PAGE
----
On 9/30/2012 7:29 AM, John Frazier wrote:
Thank you, to all who took the time to offer good insight and experience.
Another important point, John. The DX performance of any antenna is
strongly dependent on how it interacts with the earth, and the quality
of the earth in the miles around the antenna. The vertical pattern of a
VERTICAL, especially the low angle performance, is the result of the
first reflection from the earth adding in phase to the direct radiation.
The strength of that first ground reflection depends on soil
conductivity -- the difference between very good soil and poor soil can
be as much as 6dB, and sea water adds another 6dB.
When we add radials to a vertical, we reduce the earth losses in the
NEAR FIELD -- that is, within a quarter wave or so, which launches a
stronger signal (2-3 dB for a serious ground system), which makes the
TOTAL signal stronger, but it doesn't help the SHAPE of the vertical
Horizontal antennas are very different -- height determines the SHAPE of
the vertical pattern, but soil conductivity doesn't change the STRENGTH
of the far field signal. SO -- those who say their vertical arrays are
outperforming high dipoles probably live in areas where the soil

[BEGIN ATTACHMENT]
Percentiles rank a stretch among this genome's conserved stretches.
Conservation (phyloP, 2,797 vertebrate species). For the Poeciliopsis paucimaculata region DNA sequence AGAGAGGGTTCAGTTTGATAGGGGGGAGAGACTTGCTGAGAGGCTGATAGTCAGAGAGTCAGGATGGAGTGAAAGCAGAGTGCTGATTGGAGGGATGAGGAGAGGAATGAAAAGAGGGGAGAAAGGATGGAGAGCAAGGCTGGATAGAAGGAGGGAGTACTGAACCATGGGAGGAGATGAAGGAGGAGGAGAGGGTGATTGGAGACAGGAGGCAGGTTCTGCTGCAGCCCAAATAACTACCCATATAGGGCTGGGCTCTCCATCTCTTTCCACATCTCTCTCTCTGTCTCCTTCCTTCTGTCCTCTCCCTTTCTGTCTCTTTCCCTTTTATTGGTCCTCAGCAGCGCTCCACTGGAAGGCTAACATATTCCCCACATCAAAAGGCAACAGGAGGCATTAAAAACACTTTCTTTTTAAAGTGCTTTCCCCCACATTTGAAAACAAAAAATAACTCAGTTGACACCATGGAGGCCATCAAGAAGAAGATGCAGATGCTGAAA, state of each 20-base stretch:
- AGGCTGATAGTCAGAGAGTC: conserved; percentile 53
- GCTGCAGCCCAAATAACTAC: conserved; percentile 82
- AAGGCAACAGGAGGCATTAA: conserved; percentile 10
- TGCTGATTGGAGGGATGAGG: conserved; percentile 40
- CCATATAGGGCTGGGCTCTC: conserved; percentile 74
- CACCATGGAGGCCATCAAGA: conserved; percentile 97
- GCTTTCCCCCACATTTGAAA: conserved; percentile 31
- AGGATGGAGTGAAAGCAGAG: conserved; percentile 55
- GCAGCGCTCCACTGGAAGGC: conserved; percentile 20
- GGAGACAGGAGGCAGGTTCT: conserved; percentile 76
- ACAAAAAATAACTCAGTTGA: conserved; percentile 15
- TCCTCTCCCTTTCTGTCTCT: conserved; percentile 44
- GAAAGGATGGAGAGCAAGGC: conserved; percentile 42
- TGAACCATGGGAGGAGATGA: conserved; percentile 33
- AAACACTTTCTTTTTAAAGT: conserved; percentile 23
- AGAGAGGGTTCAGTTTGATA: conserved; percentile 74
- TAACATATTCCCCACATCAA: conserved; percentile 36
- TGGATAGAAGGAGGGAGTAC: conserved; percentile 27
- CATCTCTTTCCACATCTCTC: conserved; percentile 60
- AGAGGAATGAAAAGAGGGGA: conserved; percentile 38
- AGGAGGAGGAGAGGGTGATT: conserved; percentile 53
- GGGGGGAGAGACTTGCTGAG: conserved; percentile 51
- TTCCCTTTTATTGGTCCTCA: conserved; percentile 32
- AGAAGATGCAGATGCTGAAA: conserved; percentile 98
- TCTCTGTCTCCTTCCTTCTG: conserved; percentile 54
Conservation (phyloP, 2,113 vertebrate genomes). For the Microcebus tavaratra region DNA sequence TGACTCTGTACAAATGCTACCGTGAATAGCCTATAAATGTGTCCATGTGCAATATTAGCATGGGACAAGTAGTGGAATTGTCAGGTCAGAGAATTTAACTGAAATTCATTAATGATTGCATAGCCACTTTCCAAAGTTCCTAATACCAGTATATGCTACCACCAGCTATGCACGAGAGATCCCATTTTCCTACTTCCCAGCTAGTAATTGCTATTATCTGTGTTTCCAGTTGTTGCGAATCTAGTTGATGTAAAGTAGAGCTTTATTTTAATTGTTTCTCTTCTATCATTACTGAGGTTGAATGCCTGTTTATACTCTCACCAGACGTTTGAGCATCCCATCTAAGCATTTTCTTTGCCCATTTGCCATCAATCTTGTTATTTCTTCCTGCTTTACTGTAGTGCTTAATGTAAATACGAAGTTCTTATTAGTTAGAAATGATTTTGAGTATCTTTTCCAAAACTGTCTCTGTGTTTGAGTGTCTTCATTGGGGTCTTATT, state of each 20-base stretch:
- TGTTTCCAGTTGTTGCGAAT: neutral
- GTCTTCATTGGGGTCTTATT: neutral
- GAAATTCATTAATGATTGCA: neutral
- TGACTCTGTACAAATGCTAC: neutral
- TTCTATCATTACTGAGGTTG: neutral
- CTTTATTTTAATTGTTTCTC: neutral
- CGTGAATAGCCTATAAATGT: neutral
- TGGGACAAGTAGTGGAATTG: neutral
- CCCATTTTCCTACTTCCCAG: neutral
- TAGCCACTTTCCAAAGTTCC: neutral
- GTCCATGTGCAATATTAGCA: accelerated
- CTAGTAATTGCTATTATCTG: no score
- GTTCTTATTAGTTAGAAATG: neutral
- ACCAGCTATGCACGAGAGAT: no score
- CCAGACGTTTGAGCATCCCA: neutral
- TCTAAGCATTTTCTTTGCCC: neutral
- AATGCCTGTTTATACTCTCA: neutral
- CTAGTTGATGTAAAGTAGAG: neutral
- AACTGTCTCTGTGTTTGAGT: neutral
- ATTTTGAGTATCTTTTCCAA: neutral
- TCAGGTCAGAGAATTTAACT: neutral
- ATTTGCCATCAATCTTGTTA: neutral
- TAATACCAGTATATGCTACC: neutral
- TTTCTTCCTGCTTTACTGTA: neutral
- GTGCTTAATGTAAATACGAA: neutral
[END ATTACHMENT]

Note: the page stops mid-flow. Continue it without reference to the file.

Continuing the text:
conductivity is very good and have put very good radial systems under
them, and those whose high dipoles work better have less wonderful soil.
When we talk about "high" dipoles, we're generally talking about more
than a quarter wave above ground. Raising a dipole from one-eighth
wavelength to a quarter wave is good for only 1dB at 10 degrees
elevation, but getting it up to a half wave is good for ANOTHER 5dB.
In addition, there's the issue of terrain. Horizontally polarized waves
interact with the terrain in ways that are rather predictable, and some
ground slopes are much "nicer" than others. N6BV's HFTA (High Frequency
Terrain Analysis) program, which comes free with the ARRL Antenna Book,
is quite good at studying this effect. Those of us who live in places
where the land isn't flat have found it quite useful (and accurate) in
planning antenna heights. .
73, Jim K9YC
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